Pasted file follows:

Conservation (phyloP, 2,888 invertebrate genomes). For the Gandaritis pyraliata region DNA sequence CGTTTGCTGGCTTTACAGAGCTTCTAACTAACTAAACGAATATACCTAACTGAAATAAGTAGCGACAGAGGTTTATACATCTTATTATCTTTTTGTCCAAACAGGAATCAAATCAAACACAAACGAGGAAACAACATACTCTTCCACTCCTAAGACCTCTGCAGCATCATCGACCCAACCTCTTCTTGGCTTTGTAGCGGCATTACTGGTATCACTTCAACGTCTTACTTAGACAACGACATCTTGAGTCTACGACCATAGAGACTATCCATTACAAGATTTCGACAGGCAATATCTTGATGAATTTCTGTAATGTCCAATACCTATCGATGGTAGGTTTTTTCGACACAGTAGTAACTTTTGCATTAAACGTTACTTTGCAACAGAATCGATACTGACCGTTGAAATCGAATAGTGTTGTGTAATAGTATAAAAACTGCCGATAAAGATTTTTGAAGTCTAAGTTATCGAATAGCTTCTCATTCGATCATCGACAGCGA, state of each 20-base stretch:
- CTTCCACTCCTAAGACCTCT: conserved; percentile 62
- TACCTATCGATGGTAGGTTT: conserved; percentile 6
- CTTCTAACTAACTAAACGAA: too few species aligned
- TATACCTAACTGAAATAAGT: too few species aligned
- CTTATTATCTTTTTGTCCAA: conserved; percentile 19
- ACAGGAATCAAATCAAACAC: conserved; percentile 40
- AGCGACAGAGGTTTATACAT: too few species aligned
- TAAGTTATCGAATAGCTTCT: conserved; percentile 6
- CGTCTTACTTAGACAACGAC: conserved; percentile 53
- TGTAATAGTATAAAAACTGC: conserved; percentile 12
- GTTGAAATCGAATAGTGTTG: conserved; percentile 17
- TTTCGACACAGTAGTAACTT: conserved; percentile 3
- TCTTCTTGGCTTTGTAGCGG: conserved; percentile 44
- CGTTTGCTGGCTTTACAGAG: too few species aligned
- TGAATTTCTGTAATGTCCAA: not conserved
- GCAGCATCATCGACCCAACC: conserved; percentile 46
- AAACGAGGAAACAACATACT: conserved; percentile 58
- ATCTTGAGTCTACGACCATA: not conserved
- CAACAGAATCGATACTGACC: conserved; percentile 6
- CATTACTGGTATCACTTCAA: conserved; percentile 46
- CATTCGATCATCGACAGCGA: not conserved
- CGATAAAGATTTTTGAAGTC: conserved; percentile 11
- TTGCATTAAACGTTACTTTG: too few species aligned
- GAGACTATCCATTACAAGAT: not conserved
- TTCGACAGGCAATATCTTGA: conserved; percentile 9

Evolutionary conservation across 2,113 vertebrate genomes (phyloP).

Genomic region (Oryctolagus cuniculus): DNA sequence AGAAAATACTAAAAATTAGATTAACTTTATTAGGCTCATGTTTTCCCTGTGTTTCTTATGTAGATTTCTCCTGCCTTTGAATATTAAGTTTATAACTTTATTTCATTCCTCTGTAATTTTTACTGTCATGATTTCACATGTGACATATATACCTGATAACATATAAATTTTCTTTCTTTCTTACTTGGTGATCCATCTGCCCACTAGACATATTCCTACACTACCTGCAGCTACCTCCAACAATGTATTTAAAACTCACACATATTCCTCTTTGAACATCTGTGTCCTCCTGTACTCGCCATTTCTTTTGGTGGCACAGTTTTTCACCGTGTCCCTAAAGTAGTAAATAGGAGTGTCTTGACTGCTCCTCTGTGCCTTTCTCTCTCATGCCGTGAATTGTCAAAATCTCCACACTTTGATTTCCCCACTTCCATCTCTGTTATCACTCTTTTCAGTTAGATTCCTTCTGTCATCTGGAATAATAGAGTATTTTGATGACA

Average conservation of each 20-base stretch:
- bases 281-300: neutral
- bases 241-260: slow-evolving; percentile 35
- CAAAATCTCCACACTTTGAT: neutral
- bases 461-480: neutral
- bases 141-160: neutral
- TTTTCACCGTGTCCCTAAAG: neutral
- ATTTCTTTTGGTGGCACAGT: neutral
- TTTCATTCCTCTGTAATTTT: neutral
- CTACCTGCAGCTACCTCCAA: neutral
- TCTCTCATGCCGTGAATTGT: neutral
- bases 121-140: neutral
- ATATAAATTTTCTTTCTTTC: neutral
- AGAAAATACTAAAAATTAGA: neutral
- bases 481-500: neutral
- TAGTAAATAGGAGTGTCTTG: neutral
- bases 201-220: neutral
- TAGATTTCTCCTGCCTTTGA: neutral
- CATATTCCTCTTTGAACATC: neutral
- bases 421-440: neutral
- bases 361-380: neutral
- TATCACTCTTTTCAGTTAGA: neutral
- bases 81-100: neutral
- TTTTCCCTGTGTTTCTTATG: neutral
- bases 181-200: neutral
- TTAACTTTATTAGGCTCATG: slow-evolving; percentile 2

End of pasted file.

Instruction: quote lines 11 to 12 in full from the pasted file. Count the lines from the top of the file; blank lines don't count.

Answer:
- TGTAATAGTATAAAAACTGC: conserved; percentile 12
- GTTGAAATCGAATAGTGTTG: conserved; percentile 17